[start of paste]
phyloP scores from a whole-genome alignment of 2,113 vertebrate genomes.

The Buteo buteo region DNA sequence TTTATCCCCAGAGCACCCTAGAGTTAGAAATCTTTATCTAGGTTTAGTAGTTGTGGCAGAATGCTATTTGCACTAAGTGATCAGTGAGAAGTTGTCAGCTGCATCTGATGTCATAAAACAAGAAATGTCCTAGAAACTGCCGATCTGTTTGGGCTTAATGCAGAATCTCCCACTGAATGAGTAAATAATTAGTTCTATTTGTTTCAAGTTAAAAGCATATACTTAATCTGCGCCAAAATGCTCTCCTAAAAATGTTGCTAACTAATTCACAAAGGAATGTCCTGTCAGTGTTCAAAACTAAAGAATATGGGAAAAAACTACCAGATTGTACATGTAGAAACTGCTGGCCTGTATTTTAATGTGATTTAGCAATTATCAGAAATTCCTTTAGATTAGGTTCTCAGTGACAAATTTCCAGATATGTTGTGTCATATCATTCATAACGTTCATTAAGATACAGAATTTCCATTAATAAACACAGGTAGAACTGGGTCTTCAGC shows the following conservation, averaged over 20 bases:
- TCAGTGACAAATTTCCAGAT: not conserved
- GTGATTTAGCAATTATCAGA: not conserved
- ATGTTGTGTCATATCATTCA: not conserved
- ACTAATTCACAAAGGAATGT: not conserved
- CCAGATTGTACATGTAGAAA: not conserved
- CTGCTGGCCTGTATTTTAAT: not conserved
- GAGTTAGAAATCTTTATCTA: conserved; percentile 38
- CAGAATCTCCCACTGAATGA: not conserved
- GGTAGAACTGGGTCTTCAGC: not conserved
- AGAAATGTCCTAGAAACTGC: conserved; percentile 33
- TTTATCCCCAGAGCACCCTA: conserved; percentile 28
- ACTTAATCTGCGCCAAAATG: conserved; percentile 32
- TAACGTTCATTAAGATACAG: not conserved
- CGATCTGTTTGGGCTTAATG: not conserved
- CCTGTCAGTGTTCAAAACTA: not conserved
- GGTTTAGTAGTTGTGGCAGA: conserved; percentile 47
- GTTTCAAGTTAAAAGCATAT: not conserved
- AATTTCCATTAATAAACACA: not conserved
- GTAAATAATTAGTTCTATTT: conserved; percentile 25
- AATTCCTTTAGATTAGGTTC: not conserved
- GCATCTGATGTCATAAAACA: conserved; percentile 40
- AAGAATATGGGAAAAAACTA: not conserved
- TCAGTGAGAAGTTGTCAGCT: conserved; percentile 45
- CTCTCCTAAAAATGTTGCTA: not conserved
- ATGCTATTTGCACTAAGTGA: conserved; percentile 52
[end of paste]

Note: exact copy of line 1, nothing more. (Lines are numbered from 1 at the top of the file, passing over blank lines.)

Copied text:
phyloP scores from a whole-genome alignment of 2,113 vertebrate genomes.